Different (phylogenetically distinct) species represented by various ASVs can be found to cluster together as they might be derived from a particular niche (small intestinal species) or because they represent a network of microbes that thrive together in the same environment (potentially excluding other bacteria) and which together achieve higher rates of growth by means of cross-feeding [14]. This syntrophy between microbes is achieved via chains of conversions of metabolites available in the food web [26]. These trophic networks can often be visualized using the Spearman ρ correlation coefficient between ASVs and plotting these in a heatmap, as previously described [27]. Heatmaps were generated by hierarchically clustering using the Euclidean distance of the Spearman ρ coefficients. ASVs that are strongly positively correlated with one another form blocks in which all the ASVs tend to be negatively/positively correlated in a similar manner with other competing/synergistic “blocks” of ASVs. These blocks of ASVs (also referred to as clusters) can be considered to represent a trophic network with a degree of confidence if there is either evidence of syntropy (for example the Christensenellaceae minuta producing H2 which is consumed by Methanobrevibacter smithii [28]) or evidence of a co-dependent development over time as can be observed in cohorts of infants during the first 3 years of life (as observed in The Gambia cohort in the case of the Prevotella stercorea trophic network which importantly does not include P. copri [27]). Furthermore, ASVs within a trophic network should correlate positively with one another and must be found to do so consistently in multiple cohorts/studies. Within this study, we considered ASVs as a core part of a cluster if the ASV was found to be part of a cluster in 6 out of the 10 heatmaps. Here, each heatmap was generated per ethnicity and generation (Tables S3, S4 and S5).

Statistical analyses

Bray–Curtis dissimilarity between subjects (function “vegdist” of the vegan R-package v2.5.7 [29]) was used to asses interindividual dissimilarity in gut microbiota composition (β-diversity) and was plotted using principal coordinate analysis (PCoA, function “cmdscale” of the stats R-package v4.1.1). Additionally, we applied the generalized UniFrac distance (function “GUniFrac” of the GUnifrac R-package v1.6) [30]. For optimal resolution, ASVs were clustered based on the phylogeny of the sequence. Clustering was done by the agglomeration of tips in the phylogenetic tree at a height of 0.10 (Table S6). This threshold for agglomeration was specifically chosen to represent a genus-like level. A higher height (> 0.10) would for example cluster ASVs of Faecalibacterium and Fournierella together, which are not only taxonomically but also functionally clearly different. Differences in β-diversity between the different ethnicities and migration generations were assessed using the Permutational Analysis of Variance (PERMANOVA [31]; function “adonis2” from the vegan R-package [29]). The PERMANOVA was applied on the dissimilarity between subjects based on Bray–Curtis dissimilarity of the non-clustered ASVs and the number of permutations was 999.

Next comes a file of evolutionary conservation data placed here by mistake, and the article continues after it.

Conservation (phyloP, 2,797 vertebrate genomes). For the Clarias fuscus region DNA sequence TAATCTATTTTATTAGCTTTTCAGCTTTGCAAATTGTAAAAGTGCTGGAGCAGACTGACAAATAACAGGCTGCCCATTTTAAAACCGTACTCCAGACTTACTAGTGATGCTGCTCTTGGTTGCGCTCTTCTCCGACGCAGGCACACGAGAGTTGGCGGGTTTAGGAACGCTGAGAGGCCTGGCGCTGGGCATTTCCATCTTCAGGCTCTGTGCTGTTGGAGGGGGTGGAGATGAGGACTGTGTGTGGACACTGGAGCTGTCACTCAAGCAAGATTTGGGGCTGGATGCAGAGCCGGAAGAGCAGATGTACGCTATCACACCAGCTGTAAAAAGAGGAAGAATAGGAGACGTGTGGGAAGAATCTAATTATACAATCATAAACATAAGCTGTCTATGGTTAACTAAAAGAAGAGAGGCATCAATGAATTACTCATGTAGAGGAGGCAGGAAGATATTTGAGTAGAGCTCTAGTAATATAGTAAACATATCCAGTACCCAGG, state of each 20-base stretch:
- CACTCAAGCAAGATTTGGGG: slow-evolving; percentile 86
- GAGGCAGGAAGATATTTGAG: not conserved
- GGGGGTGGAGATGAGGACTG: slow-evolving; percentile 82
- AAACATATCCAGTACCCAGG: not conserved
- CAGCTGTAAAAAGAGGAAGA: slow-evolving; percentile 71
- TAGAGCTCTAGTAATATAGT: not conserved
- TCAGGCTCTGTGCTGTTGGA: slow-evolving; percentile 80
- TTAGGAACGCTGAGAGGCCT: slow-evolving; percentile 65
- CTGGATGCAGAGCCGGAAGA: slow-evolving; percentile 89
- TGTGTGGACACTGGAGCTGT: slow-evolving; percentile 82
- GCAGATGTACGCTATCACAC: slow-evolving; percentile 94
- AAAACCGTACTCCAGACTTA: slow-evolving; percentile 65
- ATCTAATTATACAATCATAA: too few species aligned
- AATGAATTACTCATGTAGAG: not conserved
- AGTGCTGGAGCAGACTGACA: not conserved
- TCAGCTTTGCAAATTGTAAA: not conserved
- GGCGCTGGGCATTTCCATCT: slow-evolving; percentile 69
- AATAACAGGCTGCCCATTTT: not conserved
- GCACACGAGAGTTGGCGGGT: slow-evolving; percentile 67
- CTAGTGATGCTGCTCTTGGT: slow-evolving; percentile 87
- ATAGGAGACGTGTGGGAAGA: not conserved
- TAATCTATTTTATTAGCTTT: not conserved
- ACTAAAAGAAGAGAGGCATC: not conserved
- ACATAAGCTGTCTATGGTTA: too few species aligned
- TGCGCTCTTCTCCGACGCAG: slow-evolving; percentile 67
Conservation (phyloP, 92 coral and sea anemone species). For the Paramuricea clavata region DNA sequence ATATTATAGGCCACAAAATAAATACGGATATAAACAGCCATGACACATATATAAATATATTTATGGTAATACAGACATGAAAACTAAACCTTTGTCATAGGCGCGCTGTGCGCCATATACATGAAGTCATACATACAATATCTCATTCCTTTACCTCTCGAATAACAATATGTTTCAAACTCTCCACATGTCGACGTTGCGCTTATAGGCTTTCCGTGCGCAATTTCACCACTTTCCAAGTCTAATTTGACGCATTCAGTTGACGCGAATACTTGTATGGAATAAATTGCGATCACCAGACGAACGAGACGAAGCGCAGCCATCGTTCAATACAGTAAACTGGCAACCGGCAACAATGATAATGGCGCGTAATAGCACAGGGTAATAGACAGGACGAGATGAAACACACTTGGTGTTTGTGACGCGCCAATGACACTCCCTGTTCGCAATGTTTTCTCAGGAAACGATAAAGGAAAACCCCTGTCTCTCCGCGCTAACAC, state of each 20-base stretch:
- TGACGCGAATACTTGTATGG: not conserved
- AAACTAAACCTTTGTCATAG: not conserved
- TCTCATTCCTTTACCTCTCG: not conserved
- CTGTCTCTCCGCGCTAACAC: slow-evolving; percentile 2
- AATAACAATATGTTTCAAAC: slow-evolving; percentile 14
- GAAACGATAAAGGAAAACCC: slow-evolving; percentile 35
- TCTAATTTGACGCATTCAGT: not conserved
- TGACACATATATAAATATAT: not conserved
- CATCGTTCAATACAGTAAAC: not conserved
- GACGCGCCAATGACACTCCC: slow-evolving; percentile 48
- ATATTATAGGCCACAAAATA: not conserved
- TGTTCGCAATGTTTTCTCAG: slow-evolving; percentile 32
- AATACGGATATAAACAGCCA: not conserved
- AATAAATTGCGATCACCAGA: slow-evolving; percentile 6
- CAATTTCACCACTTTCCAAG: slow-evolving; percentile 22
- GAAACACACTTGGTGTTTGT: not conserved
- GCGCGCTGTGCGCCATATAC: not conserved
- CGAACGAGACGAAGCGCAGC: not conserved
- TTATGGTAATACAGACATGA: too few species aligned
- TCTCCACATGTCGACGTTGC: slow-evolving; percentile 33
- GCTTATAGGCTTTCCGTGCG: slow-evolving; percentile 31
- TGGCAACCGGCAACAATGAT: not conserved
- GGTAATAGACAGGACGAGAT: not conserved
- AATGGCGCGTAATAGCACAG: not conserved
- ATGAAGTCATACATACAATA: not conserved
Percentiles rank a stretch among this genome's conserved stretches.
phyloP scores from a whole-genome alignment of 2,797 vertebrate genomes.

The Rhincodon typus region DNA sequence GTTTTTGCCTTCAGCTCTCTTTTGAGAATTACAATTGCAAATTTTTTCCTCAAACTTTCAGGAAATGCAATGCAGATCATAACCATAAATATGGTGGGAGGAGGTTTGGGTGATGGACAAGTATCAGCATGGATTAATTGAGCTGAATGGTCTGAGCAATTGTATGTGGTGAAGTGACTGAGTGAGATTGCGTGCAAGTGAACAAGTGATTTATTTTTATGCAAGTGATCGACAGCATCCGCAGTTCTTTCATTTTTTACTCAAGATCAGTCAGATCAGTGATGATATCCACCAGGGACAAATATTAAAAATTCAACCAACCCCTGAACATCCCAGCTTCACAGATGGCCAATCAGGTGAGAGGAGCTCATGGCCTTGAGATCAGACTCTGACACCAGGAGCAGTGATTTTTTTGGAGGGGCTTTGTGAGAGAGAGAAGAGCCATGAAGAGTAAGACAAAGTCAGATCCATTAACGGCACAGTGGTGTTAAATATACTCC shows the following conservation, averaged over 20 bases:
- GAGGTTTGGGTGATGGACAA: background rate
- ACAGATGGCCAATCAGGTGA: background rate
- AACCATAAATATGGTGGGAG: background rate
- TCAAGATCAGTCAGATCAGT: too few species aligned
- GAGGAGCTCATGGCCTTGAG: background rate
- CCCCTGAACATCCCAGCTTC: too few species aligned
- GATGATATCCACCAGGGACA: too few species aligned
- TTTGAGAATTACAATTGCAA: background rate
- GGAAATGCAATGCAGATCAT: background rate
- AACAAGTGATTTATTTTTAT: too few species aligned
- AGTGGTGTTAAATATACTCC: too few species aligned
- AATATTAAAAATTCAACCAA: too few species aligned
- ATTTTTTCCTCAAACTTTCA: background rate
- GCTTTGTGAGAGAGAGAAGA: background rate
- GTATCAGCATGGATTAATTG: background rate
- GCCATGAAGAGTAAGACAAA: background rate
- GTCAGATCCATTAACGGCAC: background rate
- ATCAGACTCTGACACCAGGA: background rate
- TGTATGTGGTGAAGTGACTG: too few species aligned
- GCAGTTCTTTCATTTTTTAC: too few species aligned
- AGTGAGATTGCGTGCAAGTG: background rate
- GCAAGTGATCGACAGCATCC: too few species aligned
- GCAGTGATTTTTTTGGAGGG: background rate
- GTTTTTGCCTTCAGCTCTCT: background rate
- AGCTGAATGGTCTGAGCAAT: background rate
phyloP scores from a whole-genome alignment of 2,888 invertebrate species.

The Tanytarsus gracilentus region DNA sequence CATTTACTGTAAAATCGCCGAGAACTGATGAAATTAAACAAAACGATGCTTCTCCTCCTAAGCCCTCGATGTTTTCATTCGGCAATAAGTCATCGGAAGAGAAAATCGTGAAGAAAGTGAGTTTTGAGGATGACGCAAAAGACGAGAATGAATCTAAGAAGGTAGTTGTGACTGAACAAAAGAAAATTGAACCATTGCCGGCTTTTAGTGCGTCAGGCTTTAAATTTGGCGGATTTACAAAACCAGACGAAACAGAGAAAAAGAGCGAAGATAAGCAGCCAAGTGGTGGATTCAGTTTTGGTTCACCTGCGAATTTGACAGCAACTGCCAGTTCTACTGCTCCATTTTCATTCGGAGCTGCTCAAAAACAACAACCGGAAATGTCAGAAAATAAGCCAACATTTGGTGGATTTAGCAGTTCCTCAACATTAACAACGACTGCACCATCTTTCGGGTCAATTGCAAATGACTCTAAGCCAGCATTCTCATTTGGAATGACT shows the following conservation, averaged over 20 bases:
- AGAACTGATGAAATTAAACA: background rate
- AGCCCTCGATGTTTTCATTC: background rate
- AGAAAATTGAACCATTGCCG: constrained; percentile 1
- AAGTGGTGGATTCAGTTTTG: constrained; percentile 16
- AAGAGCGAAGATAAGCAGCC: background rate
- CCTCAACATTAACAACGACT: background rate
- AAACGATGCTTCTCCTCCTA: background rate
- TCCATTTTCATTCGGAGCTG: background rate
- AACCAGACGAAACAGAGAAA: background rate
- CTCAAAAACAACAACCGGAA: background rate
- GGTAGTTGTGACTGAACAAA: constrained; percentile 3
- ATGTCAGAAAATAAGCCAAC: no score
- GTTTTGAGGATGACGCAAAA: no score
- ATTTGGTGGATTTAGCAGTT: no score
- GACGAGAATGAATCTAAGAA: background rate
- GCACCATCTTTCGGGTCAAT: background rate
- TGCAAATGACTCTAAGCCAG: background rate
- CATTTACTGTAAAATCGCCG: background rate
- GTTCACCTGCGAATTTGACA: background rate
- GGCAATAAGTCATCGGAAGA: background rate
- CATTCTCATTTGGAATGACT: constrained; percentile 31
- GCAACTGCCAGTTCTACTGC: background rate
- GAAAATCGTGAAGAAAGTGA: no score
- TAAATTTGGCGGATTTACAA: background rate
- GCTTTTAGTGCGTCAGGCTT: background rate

Comparisons between generations for the log10 (Bacteroides/Prevotella) ratio, Faecalibacterium, and α-diversity of the various ethnicities were assessed using the Mann–Whitney U test. The Benjamini–Hochberg method was applied for multiple comparisons [32]. P values ≤ 0.05 were considered statistically significant.

The gut microbiota diversity was assessed per individual. Three different metrics were applied, namely the Shannon index, Richness (functions “diversity” and “specnumber” of the vegan R-package v2.5.7 [29], respectively), and Faith’s Phylogenetic Diversity (function “pd” of R-package picante v1.8.2 [33]).

Validation of our findings using a separate cohort

To validate patterns observed within the HELIUS cohort, we used the publicly available data of Vangay et al. [9]. This cohort consists of subjects living in the rural parts of Thailand, a 1st generation of subjects who moved from Thailand to the USA and a 2nd generation, similarly defined as within our cohort, and European Americans born and living in the USA. The 16s rRNA gene data of the different subjects were obtained from the European Nucleotide Archive under accession number PRJEB28687. This data includes the same V4 region as the HELIUS cohort. Processing of the data from this cohort was done together with the HELIUS cohort using the same pipeline, described above in “Bioinformatic pipeline for gut microbiota profiling.”

Enterotypes classification

Discretization of subjects in the classical three enterotypes was done as previously described [34]. In short, samples were clustered based on relative genus abundance using the Jensen-Shannon Distance and the partitioning around medoids cluster algorithm. The optimal number for clustering was 3. Stratification of subjects based on their microbiota composition in the form of four enterotypes was established using the Dirichlet Multinomial Mixture approach as previously described [35]. For optimal resolution, ASVs were clustered based on the phylogeny of the sequence (described previously in “Statistical analyses”). Clusters of ASVs were filtered in which the detection limit of a cluster was 0.1%, and the prevalence was at least 50%. The matrix was fed to the Dirichlet Multinomial Mixture Model in which we set the number of components in to 4.